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Film / Wild and Woolly

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Wild and Woolly is a 1917 directed by John Emerson, starring Douglas Fairbanks.

Jeff Hillington (Fairbanks) is the son of a rich New York railroad magnate. Jeff is a grown man (his age is not mentioned but Fairbanks was 34) who has a childlike obsession with The Wild West. He has his fancy apartment rigged up like a wild west scene, complete with tipi. He rides around Central Park on horseback, dressed as a cowboy. He lassos his butler.

Jeff's father has no idea what to do with his wastrel son, but fate intervenes when the citizens of Bitter Spurs, Arizona, approach Mr. Hillington about a railroad spur that they would like to be built to facilitate development in their town. Mr. Hillington, eager to give his son a taste of the West and eager to get him out of the office, sends Jeff out to Arizona to scout out the deal.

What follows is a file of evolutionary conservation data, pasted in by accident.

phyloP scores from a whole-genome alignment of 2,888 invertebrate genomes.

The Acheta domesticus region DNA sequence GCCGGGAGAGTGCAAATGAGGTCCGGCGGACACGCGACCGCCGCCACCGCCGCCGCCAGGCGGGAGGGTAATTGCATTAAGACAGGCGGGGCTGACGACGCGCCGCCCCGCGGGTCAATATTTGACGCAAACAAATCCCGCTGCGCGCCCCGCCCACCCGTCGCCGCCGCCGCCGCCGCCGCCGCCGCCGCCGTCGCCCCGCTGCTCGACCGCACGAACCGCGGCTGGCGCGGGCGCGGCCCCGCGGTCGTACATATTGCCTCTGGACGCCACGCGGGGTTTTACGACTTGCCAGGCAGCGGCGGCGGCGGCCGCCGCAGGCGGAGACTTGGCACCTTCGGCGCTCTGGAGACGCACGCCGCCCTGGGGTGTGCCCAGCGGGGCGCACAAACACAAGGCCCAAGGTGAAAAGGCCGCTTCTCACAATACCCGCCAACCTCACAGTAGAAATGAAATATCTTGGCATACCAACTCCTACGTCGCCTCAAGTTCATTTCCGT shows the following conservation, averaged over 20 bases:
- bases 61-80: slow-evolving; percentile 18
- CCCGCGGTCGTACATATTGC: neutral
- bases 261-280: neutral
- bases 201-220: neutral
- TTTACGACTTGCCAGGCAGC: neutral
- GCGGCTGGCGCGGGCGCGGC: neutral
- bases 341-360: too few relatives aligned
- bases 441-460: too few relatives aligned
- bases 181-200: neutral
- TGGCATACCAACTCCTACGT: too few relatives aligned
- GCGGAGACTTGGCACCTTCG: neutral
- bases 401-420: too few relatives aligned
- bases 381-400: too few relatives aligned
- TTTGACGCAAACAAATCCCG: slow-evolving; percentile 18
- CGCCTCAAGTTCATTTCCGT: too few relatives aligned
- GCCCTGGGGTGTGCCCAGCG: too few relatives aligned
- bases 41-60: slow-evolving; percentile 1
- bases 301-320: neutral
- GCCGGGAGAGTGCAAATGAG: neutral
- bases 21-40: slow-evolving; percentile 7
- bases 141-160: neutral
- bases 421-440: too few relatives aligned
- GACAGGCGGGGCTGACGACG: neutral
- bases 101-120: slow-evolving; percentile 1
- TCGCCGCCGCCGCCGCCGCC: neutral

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Bitter Spurs is as modern as any other American small town in 1917. However, when the locals find out about the rich New York goofball, they elect to dress themselves up as a Wild West town, putting on old-timey clothes, changing the signage, and staging a fake shootout and a fake train robbery to keep Jeff entertained. Nell, the hotel owner's pretty young daughter, participates in the setup but starts to fall for Jeff for real.

Meanwhile, Steve Shelby, the corrupt Indian agent, learns that the government is coming to examine his books. Faced with the need to get out of town, evil Steve comes up with an idea: use the fake train robbery as the perfect pretext to make a real train robbery.


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Tropes:

  • Becoming the Mask: Jeff, a Cosplay Wild West hero, becomes one for real when Steve robs the train and kidnaps Nell. He also matures, realizing how silly he has been.
  • Blasting It Out of Their Hands: The townspeople fake this for Jeff, the rube.